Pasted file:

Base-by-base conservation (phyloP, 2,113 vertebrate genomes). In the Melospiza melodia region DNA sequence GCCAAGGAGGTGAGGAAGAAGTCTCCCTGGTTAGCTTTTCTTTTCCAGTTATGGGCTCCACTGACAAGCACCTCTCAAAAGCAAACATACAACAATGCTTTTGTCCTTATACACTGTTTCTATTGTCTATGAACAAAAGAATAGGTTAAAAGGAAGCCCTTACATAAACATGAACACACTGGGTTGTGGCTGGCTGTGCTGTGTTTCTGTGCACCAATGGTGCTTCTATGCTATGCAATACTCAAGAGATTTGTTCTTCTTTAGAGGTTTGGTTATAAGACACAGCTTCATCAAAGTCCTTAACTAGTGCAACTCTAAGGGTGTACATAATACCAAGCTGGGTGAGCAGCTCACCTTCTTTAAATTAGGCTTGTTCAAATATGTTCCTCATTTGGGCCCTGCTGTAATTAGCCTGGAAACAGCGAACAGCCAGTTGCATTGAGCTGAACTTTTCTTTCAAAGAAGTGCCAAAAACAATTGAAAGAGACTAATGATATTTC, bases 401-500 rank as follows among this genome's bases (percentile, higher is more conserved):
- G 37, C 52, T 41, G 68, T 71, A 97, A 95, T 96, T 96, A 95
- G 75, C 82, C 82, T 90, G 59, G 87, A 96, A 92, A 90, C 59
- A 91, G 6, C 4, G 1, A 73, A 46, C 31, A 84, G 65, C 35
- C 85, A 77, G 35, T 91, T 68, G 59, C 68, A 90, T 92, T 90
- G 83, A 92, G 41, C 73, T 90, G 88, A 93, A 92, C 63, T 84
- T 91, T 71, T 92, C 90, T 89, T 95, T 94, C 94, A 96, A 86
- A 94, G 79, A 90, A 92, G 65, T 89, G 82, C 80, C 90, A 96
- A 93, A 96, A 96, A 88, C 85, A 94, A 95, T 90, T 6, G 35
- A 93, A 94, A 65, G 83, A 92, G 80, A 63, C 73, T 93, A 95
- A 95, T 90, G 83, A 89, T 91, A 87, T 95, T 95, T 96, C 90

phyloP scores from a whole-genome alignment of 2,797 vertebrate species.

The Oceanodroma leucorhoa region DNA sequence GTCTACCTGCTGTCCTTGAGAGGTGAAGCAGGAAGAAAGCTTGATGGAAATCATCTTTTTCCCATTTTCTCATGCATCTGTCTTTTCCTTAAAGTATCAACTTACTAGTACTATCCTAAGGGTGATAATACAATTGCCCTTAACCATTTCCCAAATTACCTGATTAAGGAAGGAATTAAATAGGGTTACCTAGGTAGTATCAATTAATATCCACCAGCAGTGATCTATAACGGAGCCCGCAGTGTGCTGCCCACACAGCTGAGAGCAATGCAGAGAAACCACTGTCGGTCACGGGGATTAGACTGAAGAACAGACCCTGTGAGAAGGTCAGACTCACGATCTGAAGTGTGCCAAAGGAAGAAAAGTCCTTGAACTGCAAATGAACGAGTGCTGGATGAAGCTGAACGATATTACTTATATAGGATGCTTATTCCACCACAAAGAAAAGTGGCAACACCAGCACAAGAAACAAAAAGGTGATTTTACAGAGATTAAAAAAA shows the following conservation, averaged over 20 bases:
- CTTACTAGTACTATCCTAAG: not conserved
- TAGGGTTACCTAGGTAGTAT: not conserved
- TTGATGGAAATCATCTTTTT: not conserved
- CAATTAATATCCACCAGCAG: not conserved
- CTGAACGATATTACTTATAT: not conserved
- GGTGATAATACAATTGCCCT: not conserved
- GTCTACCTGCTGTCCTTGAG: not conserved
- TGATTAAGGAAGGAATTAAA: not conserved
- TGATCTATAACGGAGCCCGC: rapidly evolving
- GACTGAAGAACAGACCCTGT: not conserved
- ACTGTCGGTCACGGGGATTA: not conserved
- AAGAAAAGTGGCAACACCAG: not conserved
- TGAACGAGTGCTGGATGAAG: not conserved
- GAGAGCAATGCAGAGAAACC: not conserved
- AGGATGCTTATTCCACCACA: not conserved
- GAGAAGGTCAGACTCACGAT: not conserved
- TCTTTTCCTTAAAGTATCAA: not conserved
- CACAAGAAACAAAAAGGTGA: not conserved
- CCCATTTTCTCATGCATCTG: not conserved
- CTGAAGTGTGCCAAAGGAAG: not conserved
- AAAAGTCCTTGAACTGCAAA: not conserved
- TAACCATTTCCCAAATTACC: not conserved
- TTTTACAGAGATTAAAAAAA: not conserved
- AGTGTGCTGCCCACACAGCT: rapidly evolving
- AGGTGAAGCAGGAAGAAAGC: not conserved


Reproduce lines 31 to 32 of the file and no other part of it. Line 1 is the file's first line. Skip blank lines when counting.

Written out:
- CACAAGAAACAAAAAGGTGA: not conserved
- CCCATTTTCTCATGCATCTG: not conserved